"No one has written more illuminatingly of the way in which assumptions of time and history infused and constrained modern American social thought. Following that thread beneath the sprawling mazes of interdisciplinary debate, Ross has written the first truly integrated intellectual history of the social sciences. Her core, densely informative narratives are models of wise and judicious scholarship. Origins is a major achievement, the synthesis for our time." Daniel T. Rodgers in the Intellectual History Newsletter

    "A first-rate intellectual history chronicling the emergence of the secular social sciences in American higher education....a richly detailed history of the economic theories, sociological disputations and political science wranglings that characterized, and to some degree shaped, the development of the social sciences in American universities....an important and stimulating work." The New York Times Book Review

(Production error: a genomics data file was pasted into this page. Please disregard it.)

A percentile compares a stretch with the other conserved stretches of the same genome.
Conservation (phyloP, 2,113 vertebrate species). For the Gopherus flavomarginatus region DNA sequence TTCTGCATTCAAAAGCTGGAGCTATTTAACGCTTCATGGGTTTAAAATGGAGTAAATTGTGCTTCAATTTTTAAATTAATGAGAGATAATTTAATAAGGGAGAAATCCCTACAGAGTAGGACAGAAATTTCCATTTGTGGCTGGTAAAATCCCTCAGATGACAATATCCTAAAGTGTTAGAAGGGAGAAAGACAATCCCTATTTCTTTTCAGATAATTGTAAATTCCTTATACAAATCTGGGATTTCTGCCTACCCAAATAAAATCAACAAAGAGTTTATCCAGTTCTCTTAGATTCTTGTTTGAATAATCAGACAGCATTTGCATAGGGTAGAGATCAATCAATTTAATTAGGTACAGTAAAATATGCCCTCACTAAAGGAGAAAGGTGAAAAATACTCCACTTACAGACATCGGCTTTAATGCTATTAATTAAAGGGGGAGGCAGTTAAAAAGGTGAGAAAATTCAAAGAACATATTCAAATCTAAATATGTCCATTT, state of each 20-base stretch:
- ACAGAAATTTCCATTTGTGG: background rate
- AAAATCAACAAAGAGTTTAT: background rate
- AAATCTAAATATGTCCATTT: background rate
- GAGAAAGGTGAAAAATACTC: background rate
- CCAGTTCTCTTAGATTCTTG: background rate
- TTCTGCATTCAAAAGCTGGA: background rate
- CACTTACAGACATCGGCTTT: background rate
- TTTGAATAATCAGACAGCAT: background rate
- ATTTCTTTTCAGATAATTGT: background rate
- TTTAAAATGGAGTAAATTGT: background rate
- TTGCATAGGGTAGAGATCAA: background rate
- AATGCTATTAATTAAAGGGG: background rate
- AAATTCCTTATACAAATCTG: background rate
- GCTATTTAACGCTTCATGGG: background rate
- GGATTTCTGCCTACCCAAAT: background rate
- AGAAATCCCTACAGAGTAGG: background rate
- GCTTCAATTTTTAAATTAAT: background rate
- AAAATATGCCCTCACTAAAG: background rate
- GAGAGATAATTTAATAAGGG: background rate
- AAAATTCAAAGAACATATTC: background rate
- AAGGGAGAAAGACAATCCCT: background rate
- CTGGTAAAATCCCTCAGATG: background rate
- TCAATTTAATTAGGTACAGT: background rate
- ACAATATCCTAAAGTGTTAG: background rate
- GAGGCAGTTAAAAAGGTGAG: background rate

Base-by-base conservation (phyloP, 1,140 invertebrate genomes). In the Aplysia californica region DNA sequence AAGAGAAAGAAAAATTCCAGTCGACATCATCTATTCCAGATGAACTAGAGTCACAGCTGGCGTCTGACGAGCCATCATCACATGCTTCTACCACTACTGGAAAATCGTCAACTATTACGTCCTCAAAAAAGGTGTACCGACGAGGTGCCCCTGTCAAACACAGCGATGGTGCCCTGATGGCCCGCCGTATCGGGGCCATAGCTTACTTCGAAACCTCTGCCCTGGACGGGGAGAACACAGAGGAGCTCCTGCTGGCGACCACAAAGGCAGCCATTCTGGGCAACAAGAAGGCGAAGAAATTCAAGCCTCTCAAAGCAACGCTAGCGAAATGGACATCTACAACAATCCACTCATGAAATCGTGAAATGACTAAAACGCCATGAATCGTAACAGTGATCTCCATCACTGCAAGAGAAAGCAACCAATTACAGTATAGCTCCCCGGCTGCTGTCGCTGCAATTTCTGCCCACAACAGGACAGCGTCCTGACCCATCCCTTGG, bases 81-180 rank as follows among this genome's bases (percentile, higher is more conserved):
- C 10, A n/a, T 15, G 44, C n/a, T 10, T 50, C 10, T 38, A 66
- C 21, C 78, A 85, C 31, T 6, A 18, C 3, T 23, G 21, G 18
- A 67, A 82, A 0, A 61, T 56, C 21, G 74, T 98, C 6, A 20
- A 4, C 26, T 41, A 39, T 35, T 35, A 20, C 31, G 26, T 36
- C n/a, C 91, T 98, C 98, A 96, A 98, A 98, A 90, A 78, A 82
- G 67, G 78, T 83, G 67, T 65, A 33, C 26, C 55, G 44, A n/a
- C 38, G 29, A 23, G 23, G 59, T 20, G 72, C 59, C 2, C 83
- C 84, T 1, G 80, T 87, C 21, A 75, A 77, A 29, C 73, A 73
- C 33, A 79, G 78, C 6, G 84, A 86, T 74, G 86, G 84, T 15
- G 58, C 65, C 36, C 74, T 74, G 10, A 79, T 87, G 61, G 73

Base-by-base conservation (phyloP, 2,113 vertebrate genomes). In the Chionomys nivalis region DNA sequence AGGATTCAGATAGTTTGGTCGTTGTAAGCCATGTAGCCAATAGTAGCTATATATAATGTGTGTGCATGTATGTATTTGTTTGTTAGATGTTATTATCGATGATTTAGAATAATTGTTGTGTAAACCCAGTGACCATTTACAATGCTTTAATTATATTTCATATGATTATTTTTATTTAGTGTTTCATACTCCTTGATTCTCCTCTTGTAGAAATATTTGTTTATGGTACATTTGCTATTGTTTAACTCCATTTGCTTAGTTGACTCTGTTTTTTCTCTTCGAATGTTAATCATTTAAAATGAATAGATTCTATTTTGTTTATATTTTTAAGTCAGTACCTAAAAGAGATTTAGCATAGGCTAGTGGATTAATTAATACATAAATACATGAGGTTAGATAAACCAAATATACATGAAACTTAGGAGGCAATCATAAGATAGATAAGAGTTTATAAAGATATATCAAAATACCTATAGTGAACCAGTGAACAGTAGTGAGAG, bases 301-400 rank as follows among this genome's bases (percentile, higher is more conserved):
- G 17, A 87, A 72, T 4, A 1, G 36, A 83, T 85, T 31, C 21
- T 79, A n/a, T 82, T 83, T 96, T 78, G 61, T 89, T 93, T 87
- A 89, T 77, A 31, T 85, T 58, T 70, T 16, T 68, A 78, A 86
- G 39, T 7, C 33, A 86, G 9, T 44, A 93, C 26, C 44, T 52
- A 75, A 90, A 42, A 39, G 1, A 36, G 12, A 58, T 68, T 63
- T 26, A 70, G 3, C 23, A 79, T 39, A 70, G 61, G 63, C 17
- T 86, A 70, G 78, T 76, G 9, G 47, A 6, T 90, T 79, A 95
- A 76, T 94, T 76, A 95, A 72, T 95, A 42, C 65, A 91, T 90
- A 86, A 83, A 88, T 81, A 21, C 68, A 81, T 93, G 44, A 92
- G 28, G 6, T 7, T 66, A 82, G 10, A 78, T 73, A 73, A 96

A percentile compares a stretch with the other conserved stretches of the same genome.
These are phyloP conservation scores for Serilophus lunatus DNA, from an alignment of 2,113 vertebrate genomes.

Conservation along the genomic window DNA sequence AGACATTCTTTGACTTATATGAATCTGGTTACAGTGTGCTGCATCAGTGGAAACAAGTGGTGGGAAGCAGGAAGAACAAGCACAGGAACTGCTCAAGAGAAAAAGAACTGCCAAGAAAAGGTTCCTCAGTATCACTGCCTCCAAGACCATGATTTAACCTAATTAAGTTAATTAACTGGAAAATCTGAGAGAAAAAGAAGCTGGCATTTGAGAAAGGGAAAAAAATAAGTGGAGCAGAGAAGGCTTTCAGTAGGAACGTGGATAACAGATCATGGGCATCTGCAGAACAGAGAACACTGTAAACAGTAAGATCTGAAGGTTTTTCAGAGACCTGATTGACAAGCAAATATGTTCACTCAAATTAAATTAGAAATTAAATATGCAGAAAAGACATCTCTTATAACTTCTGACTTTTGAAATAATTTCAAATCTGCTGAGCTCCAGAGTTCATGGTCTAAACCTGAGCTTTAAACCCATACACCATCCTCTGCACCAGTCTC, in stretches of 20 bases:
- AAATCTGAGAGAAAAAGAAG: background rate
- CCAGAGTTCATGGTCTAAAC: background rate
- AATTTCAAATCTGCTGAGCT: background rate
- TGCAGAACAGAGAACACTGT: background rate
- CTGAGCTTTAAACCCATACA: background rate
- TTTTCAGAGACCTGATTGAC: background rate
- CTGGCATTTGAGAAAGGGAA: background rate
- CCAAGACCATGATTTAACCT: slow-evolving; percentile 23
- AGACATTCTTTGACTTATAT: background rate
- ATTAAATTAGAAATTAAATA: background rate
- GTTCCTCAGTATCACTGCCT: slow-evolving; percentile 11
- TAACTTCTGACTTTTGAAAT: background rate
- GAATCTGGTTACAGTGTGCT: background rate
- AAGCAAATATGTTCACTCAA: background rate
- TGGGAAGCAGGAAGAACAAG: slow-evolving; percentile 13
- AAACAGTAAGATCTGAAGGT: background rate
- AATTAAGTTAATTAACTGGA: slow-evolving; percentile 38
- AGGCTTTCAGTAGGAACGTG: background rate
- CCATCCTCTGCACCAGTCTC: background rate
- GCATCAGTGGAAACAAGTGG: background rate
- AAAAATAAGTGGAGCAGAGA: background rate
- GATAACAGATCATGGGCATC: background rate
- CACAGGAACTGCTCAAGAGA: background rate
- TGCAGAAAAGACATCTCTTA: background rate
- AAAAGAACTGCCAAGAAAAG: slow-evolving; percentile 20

"This is a complex and important book....This is intellectual history at its very best, never failing to connect ideas to a 'real world' of economic power, highbrow culture, and professional anxieties." Canadian Journal of History

    See more reviews

    Customer reviews

    Not yet reviewed

    Be the first to review

    Review was not posted due to profanity

    ×

    , create a review

    (If you're not , sign out)

    Please enter the right captcha value
    Please enter a star rating.
    Your review must be a minimum of 12 words.

    How do you rate this item?

    ×

    Product details

    • Date Published: March 1992
    • format: Paperback
    • isbn: 9780521428361
    • length: 536 pages
    • dimensions: 229 x 152 x 30 mm
    • weight: 0.78kg
    • availability: Available
  • Table of Contents

    Introduction
    Part I. European Social Science in Antebellum America:
    1. The discovery of modernity
    2. The American exceptionalist vision
    Part II. The Crisis of American Exceptionalism, 1865–1896: